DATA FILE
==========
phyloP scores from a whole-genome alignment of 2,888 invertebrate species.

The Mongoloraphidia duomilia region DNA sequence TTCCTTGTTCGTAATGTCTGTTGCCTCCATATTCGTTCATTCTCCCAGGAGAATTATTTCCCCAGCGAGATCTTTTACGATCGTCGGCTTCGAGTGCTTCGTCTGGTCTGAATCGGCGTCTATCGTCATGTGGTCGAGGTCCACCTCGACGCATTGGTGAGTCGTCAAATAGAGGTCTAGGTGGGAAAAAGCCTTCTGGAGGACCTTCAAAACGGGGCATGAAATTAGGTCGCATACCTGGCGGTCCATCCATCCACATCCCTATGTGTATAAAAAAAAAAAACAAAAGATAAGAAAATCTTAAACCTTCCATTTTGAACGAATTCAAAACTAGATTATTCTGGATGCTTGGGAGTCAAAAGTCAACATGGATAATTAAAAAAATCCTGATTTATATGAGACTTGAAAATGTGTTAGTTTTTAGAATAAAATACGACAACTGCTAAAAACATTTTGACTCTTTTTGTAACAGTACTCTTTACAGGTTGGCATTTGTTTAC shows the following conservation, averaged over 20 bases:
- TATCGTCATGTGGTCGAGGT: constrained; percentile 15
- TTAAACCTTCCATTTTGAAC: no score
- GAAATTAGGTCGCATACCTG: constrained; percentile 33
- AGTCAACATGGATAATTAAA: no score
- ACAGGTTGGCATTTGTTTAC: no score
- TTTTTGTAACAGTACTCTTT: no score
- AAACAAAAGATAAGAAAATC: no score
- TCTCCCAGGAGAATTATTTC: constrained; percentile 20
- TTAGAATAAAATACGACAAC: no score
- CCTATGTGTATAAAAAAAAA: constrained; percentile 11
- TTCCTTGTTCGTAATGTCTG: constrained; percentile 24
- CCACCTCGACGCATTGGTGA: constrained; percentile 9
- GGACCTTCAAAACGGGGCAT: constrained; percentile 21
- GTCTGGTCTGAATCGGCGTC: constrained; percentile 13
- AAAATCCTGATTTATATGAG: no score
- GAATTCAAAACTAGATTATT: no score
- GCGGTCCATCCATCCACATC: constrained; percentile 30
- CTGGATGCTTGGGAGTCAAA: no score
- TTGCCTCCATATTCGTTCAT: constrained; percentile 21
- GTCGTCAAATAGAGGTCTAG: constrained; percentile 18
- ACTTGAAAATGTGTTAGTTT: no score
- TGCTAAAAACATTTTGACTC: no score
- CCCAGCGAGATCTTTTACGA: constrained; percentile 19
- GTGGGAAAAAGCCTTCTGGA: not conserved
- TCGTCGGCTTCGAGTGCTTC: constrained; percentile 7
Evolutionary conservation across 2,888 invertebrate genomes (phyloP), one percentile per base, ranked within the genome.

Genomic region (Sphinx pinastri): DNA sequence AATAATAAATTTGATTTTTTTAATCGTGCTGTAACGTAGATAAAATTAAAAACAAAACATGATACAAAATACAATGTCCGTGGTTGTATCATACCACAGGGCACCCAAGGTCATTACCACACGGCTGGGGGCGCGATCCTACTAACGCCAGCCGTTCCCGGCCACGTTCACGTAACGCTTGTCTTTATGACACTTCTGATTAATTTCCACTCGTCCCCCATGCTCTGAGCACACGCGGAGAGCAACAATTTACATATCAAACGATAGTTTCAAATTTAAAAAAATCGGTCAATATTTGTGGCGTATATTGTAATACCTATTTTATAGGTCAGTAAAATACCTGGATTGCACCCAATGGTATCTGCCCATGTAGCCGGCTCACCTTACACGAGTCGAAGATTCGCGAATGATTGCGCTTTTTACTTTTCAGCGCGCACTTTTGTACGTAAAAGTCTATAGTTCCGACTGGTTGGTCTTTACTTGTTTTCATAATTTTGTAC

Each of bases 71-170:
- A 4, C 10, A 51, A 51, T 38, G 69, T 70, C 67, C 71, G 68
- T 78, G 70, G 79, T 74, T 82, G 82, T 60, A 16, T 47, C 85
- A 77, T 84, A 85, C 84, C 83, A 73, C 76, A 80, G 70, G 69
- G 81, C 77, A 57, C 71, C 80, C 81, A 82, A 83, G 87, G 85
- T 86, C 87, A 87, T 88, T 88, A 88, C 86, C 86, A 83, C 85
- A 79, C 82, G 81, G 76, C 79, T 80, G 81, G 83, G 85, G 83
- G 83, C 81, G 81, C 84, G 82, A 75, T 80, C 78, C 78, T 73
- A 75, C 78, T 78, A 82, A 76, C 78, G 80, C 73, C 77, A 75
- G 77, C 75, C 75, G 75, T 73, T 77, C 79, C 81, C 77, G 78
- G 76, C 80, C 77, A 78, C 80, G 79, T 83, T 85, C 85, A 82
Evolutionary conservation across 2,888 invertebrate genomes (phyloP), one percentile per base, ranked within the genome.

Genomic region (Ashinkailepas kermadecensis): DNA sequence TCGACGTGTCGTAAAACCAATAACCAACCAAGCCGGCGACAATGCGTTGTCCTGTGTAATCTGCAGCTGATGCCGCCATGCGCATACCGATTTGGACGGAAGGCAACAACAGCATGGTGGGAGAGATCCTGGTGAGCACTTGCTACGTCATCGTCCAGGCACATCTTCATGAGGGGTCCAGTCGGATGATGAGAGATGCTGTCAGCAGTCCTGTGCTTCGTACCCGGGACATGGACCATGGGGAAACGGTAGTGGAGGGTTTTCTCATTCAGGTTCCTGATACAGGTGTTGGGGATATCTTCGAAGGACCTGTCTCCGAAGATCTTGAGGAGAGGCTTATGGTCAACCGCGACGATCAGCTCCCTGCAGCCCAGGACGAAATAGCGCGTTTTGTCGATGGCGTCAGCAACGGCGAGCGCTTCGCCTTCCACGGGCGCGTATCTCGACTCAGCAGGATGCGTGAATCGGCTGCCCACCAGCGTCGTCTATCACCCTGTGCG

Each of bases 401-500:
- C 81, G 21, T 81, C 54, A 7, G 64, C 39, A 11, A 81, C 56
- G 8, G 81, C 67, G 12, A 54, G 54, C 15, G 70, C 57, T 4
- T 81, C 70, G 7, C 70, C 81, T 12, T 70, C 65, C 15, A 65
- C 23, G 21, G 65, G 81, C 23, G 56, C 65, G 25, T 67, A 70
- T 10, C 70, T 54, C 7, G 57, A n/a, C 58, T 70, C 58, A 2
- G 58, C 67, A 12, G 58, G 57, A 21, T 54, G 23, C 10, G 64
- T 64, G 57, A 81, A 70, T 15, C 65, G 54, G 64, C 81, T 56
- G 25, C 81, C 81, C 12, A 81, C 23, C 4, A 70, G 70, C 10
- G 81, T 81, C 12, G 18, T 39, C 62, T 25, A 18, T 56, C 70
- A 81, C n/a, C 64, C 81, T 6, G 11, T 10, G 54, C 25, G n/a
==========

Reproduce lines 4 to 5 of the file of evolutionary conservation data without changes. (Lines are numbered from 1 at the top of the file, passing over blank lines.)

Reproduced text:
- TTAAACCTTCCATTTTGAAC: no score
- GAAATTAGGTCGCATACCTG: constrained; percentile 33